When Jason Castriota left Pininfarina for Bertone, it was like switching to Coke after a lifetime of Pepsi. Let’s examine a design element he’s started using that’s alien to Pininfarina but essential to Bertone.
For someone untrained in the language of vehicular design, it’s not easy to describe what makes a car particularly Pininfarina or Bertone—but suffice to say that once you’ve seen examples of both, you will be able to tell them apart at the blink of an eye. An easy metaphor would make Pininfarina the designer of jet planes with Bertone in the business of sci-fi spaceships.
Think Bertone and you think Marcello Gandini, the man whose forehead the Lamborghini Miura sprang from like Pallas at the incredible age of 27. Gandini joined Bertone in 1965 and—following the Miura and the wonderful Espada—he went on to design cars which crave, simply crave ion drives and proton cannons, first amongst them the Lamborghini Countach.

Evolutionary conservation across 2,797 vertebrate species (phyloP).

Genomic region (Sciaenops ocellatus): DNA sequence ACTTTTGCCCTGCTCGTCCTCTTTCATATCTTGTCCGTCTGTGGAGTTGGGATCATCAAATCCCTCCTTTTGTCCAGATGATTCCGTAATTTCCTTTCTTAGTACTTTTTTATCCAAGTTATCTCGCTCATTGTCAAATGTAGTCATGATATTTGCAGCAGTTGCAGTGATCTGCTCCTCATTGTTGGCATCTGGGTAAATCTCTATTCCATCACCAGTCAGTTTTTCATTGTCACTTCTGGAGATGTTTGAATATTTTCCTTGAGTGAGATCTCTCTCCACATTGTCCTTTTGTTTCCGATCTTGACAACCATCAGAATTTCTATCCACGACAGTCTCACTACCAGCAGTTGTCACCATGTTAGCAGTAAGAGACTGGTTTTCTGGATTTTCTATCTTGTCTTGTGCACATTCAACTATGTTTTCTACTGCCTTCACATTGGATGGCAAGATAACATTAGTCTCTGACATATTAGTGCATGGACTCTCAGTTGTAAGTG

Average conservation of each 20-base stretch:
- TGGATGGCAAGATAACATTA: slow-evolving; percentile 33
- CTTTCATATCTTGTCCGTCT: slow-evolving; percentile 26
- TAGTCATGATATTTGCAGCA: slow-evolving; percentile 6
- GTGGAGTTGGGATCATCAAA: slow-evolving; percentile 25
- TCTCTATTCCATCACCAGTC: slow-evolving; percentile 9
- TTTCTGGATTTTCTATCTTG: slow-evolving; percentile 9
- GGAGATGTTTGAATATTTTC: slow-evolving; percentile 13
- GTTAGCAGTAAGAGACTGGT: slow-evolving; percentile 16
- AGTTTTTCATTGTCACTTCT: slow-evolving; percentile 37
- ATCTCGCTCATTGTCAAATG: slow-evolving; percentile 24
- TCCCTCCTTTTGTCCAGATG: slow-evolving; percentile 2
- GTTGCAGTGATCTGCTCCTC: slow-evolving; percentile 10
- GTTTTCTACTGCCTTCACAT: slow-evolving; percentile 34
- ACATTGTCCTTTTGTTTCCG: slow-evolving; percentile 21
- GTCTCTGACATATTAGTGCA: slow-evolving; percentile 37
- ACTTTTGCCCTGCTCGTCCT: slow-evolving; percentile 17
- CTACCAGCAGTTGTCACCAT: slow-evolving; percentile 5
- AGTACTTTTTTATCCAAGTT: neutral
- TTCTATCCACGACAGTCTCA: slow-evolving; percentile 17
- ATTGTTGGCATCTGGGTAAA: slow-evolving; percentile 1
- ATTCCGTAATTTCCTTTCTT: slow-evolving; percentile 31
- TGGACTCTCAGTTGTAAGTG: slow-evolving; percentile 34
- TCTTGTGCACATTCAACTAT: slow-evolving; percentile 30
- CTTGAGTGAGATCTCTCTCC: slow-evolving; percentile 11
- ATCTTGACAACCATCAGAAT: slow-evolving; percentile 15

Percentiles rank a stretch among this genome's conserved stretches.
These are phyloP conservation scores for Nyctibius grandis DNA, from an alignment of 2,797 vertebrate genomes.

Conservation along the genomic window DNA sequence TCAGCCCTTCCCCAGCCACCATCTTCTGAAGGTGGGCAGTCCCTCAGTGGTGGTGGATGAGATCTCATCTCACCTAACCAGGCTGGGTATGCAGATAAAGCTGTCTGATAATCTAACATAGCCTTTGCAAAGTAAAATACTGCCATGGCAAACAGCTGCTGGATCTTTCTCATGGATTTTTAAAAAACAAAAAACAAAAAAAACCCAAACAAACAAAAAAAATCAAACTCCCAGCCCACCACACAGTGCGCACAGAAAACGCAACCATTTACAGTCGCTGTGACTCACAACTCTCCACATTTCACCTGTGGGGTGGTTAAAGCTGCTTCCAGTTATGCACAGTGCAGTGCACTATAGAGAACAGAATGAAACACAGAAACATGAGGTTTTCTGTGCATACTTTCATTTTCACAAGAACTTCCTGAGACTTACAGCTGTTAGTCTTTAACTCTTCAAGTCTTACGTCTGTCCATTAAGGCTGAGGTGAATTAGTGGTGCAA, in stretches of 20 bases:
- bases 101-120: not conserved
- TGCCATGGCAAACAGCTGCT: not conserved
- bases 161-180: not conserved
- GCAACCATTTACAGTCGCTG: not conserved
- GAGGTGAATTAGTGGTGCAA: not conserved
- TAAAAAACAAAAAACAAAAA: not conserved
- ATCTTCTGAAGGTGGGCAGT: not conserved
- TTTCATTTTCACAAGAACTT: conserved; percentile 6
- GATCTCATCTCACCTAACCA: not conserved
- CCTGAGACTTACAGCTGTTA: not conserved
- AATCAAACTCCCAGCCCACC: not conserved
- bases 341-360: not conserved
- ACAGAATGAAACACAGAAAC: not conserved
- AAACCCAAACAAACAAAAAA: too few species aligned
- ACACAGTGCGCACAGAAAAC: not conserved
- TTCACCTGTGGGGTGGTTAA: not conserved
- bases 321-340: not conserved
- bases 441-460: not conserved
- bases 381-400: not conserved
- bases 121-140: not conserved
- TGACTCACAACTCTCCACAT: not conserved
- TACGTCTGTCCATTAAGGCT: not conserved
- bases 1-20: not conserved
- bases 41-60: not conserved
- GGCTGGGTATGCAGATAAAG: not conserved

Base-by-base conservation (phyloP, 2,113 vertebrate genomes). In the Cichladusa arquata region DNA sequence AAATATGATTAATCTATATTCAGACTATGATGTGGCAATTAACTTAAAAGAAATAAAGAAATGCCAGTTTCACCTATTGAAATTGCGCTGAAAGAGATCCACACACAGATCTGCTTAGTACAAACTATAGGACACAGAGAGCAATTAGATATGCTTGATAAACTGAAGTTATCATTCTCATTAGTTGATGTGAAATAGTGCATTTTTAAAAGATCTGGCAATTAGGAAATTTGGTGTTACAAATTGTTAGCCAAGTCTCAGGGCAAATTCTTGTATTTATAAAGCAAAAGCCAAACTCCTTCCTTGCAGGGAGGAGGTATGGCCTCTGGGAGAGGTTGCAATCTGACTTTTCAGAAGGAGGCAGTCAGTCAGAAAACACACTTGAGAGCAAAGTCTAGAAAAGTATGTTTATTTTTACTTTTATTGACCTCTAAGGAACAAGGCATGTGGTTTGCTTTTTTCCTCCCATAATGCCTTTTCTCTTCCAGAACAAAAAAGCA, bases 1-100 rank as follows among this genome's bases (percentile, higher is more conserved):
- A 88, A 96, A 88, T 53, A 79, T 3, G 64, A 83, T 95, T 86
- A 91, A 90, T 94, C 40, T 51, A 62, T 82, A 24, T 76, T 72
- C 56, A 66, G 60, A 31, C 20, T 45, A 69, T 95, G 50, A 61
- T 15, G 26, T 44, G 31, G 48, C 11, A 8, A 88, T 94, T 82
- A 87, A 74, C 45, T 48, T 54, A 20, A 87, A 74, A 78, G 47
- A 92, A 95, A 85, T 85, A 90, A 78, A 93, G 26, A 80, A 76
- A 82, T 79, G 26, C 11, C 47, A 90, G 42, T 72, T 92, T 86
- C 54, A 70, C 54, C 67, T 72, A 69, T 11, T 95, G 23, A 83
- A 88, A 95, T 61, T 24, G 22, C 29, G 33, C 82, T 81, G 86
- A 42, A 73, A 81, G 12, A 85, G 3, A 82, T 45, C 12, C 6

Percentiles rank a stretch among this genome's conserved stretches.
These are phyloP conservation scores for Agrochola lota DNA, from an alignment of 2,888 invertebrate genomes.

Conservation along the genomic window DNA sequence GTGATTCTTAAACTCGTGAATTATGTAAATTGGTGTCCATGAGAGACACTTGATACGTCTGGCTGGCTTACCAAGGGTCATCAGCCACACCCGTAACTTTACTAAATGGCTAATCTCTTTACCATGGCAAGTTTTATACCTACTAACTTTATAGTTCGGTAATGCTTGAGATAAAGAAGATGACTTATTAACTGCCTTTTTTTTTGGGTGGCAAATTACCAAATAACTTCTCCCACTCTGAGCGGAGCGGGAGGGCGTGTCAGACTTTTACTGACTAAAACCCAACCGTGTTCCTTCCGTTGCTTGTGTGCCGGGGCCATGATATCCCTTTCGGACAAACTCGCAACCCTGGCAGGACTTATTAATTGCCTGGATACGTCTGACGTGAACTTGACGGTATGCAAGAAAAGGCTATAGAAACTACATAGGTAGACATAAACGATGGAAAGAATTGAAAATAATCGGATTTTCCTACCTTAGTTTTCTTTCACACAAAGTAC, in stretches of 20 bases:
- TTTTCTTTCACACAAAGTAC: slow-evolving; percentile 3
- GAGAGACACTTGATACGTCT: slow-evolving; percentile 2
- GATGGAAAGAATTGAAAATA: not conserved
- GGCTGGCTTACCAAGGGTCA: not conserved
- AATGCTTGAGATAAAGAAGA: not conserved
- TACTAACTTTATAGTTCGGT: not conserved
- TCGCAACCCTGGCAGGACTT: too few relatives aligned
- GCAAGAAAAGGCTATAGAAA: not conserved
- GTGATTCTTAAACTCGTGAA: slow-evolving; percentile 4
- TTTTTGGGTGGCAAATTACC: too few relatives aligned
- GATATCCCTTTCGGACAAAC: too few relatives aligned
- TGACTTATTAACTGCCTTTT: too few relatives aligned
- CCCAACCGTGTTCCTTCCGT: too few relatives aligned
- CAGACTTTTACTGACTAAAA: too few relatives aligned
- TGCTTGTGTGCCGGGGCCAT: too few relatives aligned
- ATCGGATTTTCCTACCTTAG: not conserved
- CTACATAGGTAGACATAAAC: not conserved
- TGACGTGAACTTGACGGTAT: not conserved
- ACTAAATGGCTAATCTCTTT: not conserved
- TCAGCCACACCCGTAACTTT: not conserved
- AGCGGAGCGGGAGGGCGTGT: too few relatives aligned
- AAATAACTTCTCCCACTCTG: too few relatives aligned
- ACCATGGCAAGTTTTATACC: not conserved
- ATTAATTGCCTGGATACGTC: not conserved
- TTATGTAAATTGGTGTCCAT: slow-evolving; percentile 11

The news last fall that Pininfarina’s Jason Castriota was to leave his employer of many years to follow in Gandini’s footsteps at Stile Bertone was quite a shocker. Pininfarinas and Bertones just don’t mix. Add to this that the cars Castriota had worked on at Pininfarina—the Maseratis Birdcage 75th and GranTurismo, the Ferraris 599 GTB and P4/5—are very Pininfarina, their aggression expressed not by sharp angles but flowing lines that hit you like an aikido throw.